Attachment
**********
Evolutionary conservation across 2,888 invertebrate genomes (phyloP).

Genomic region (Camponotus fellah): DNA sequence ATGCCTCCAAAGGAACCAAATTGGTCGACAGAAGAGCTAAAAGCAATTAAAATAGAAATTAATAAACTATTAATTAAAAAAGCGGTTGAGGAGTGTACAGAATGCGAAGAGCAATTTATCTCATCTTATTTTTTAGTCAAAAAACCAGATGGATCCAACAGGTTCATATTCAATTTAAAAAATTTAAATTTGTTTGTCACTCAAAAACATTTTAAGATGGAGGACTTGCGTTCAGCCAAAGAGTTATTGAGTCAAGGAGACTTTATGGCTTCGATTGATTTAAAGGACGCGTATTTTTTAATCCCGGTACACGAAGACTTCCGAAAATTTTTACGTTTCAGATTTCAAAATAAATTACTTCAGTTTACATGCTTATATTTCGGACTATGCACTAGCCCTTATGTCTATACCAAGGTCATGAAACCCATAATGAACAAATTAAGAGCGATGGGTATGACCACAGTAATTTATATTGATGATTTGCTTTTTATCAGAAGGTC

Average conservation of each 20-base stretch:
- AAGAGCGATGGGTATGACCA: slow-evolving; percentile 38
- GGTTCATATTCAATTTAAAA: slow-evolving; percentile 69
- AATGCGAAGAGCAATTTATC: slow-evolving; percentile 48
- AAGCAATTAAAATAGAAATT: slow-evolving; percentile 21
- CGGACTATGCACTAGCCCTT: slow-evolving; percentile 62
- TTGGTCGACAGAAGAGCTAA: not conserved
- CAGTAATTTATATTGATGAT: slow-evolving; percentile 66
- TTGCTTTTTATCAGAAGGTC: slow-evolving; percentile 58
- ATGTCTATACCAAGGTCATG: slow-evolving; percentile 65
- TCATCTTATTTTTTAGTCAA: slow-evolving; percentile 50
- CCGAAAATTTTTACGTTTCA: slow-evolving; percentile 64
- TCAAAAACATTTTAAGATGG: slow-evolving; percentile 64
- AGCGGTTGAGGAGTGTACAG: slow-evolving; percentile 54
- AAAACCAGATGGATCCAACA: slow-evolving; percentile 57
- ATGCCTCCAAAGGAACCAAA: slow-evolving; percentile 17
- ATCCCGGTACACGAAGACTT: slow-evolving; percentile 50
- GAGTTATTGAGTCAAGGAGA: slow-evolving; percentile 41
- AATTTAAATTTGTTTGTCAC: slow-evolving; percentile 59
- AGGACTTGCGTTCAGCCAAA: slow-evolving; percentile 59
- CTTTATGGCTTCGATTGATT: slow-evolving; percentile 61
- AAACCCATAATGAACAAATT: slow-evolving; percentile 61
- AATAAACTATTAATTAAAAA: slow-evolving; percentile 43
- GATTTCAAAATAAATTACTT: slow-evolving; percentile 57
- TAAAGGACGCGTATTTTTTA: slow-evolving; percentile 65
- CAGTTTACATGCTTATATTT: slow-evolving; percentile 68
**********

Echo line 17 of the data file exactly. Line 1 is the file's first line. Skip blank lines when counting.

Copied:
- AAAACCAGATGGATCCAACA: slow-evolving; percentile 57